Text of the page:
Coherent array imaging using phased subarrays. Part II: Simulations and experimental results
AuthorJohnson, Jeremy A.
Ergün, Arif Sanlı
Khuri-Yakub, Butrus Thomas
MetadataShow full item record
CitationJohnson, J., Oralkan, O., Ergün, A. S., Demirci, U., Karaman, M. & Khuri-Yakub, B. (2005). Coherent array imaging using phased subarrays. Part II: Simulations and experimental results. IEEE Transactions On Ultrasonics Ferroelectrics And Frequency Control, 52(1), 51-64. doi:10.1109/TUFFC.2005.1397350
The basic principles and theory of phased subarray (PSA) imaging imaging provides the flexibility of reducing I he number of front-end hardware channels between that of classical synthetic aperture (CSA) imaging-which uses only one element per firing event-and full-phased array (FPA,) imaging-which uses all elements for each firing. The performance of PSA generally ranges between that obtained by CSA and FPA using the same array, and depends on the amount of hardware complexity reduction. For the work described in this paper, we performed FPA, CSA, and PSA imaging of a resolution phantom using both simulated and experimental data from a 3-MHz, 3.2-cm, 128-element capacitive micromachined ultrasound transducer (CMUT) array. The simulated system point responses in the spatial and frequency domains are presented as a means of studying the effects of signal bandwidth, reconstruction filter size, and subsampling rate on the PSA system performance. The PSA and FPA sector-scanned images were reconstructed using the wideband experimental data with 80% fractional bandwidth, with seven 32-element subarrays used for PSA imaging. The measurements on the experimental sector images indicate that, at the transmit focal zone, the PSA method provides a 10% improvement in the 6-dB lateral resolution, and the axial point resolution of PSA imaging is identical to that of FPA imaging. The signal-to-noise ratio (SNR) of PSA image was 58.3 dB, 4.9 dB below that of the FPA image, and the contrast-to-noise ratio (CNR) is reduced by 10%. The simulated and experimental test results presented in this paper validate theoretical expectations and illustrate the flexibility of PSA imaging as a way to exchange SNR and frame rate for simplified front-end hardware.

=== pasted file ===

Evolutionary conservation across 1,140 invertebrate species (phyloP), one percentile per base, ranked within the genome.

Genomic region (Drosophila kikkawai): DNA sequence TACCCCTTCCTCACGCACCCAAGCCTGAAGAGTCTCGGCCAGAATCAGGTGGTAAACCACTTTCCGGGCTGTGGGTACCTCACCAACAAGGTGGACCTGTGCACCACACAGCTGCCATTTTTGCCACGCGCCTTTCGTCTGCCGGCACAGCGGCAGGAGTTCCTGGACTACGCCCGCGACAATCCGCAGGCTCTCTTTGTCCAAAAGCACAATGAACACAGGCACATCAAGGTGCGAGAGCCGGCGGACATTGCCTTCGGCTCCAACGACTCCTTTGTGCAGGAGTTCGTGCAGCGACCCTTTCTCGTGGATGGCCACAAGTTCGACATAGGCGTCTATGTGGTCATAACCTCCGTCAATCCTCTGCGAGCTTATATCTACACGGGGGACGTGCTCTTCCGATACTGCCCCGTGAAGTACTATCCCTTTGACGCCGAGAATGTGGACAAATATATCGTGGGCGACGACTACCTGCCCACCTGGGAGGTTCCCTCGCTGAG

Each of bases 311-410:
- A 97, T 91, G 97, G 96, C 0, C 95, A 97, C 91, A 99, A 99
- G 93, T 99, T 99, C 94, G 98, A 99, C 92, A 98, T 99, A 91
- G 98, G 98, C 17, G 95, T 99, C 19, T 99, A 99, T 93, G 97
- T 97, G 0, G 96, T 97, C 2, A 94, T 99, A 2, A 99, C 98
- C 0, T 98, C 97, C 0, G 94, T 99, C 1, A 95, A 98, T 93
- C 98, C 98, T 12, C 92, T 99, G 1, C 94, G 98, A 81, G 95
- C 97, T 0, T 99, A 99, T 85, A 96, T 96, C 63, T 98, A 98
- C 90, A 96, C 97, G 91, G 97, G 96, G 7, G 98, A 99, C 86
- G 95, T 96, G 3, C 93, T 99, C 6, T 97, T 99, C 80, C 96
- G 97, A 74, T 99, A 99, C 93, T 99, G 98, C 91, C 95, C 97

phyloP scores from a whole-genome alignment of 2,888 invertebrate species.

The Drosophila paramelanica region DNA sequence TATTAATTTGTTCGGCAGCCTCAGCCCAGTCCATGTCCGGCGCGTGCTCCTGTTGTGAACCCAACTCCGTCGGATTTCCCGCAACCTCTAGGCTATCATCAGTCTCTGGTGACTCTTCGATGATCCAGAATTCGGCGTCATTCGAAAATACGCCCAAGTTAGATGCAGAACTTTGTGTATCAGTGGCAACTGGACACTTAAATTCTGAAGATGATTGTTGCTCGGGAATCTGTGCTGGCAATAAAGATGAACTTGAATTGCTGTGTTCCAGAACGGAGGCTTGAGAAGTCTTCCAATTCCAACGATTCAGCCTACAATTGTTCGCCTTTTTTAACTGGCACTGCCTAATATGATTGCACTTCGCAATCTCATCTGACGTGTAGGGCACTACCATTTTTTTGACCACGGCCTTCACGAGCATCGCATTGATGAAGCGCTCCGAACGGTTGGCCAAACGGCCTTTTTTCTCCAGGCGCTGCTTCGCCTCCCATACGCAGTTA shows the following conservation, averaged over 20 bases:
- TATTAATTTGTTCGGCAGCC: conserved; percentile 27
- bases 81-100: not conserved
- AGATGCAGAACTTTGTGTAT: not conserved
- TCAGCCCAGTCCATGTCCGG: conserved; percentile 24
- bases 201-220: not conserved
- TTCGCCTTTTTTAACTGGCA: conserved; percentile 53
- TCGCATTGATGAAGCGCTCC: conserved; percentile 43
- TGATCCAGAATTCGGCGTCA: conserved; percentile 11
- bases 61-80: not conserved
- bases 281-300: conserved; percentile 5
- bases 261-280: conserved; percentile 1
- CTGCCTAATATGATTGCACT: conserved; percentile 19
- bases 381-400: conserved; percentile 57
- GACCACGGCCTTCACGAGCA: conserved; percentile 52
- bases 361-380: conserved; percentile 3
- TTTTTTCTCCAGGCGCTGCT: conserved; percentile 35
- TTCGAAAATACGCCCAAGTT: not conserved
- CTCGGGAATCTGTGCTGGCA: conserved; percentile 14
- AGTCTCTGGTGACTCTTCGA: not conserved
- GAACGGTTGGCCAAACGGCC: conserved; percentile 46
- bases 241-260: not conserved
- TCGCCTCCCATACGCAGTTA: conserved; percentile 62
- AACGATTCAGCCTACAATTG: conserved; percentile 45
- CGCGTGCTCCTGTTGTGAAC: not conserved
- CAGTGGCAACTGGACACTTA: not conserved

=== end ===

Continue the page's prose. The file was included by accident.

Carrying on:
SourceIEEE Transactions on Ultrasonics, Ferroelectrics, and Frequency Control
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